Audi "Shocked" by Study on Slave Labor During Nazi Era That Finds Auto Union 'Morally Responsible' for 4,500 Deaths

Flossenburg concentration camp, where slave laborers for Auto Union were imprisoned and executed.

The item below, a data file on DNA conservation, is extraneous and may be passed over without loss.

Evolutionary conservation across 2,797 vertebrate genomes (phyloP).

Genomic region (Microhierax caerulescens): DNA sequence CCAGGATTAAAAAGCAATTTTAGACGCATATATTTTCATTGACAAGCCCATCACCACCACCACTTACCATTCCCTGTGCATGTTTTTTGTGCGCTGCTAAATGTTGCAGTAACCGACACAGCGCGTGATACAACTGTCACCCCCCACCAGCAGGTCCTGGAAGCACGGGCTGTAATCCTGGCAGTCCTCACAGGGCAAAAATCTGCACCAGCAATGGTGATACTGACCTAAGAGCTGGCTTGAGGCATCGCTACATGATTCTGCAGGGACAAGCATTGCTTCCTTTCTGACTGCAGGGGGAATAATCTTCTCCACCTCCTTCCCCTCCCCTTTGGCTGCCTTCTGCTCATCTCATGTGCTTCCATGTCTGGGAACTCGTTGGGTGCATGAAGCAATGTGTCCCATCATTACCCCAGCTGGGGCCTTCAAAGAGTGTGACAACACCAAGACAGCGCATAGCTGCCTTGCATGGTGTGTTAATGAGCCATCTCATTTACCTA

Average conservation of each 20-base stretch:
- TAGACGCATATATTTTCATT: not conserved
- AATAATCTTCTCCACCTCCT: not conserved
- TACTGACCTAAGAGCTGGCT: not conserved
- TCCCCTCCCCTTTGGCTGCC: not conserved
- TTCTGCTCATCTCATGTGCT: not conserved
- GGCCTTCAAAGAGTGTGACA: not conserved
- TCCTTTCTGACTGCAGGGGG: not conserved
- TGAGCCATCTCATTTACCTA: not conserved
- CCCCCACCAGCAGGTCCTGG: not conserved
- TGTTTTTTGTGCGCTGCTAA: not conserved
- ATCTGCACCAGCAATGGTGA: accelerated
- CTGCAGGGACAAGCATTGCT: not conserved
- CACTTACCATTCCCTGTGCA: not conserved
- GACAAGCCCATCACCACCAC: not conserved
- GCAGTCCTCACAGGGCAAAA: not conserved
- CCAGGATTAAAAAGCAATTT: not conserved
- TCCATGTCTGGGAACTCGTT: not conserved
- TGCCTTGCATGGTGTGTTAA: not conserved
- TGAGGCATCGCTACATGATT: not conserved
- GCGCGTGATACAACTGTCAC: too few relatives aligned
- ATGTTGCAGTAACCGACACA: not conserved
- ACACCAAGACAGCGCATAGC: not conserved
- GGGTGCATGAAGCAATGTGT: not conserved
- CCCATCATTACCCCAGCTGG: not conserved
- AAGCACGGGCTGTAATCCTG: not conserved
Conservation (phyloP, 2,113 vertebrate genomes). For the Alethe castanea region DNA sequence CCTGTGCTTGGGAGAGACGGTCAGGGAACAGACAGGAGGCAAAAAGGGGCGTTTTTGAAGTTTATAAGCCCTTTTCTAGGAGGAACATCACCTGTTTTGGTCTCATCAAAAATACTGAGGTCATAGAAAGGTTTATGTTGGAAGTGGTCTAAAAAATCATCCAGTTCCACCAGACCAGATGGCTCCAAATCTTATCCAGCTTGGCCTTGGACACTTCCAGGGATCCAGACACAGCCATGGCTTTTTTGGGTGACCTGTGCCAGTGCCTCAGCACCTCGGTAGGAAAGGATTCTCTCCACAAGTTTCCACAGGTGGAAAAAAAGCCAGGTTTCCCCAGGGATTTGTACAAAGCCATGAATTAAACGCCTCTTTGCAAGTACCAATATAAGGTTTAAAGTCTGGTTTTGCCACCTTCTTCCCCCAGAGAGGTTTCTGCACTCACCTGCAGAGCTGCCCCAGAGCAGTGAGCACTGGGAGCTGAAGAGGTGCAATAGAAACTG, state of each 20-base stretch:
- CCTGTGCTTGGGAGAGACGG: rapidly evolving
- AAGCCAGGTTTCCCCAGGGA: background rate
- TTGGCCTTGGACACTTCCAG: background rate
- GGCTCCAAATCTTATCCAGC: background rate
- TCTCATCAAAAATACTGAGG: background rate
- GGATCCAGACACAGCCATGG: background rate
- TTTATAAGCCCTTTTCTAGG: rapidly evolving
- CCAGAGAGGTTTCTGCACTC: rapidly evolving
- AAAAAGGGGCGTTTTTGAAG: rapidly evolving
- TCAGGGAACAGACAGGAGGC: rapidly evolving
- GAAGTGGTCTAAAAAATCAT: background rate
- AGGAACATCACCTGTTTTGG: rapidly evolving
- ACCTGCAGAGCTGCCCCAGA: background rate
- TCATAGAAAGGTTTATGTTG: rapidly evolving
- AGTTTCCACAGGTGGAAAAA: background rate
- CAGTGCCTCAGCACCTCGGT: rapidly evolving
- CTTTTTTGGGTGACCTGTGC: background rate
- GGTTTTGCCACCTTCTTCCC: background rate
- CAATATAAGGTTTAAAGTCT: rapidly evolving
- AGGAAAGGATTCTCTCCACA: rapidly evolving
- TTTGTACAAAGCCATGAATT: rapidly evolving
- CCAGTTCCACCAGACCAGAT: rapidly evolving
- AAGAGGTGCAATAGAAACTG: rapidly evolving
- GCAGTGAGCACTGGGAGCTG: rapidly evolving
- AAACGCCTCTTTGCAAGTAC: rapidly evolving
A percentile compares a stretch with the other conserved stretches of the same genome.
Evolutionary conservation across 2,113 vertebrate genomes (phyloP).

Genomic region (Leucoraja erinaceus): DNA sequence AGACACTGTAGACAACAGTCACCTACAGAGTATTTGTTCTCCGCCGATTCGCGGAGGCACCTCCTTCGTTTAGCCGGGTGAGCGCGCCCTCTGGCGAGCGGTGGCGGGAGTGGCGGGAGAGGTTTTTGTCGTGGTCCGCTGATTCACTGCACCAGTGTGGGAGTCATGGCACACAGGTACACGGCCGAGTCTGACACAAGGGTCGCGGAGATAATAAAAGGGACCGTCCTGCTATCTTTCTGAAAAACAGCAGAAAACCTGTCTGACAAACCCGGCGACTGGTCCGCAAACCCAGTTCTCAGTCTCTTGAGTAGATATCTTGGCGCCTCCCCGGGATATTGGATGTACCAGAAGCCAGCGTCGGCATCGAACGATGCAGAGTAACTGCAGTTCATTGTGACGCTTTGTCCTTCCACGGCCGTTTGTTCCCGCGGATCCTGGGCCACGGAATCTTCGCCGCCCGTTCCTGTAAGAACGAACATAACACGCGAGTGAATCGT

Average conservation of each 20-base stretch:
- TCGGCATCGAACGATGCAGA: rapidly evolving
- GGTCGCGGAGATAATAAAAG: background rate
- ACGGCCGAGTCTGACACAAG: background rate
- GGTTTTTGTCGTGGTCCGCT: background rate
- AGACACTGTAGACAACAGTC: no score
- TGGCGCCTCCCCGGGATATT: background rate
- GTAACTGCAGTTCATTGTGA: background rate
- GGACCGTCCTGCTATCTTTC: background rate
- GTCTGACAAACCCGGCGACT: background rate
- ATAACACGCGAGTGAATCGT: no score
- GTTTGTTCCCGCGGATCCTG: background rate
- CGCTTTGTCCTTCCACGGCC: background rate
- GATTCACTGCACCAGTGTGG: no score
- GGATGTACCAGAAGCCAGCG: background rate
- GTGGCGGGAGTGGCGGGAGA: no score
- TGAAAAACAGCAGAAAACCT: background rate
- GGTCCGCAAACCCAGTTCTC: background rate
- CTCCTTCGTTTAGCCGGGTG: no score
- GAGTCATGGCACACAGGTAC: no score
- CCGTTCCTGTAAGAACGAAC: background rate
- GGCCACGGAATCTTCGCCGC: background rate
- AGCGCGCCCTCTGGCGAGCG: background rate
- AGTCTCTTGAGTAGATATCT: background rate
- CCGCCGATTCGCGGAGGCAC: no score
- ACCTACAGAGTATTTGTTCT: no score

A historical study commissioned by Audi to examine its corporate predecessors’ ties to the Nazi regime has revealed that Auto Union had exploited at least 20,000 slave laborers and held “moral responsibility” for the deaths of about 4,500 inmates of the Flossenbürg concentration camp who worked at a sub-camp operated for Audi in Leitmeritz, Bavaria. They died and were murdered while slaving for the German automaker. Audi expressed “shock” at the news and said that it is going to be revising company publicity materials about one of its founders, Dr. Richard Bruhn, who was revealed by the study to have close ties to the Nazi leadership. The company also said that it will consider compensating victims. Bruhn, considered the “Father of the Auto Union” was found to have exploited slave labor on a massive scale while serving the Nazi war effort.

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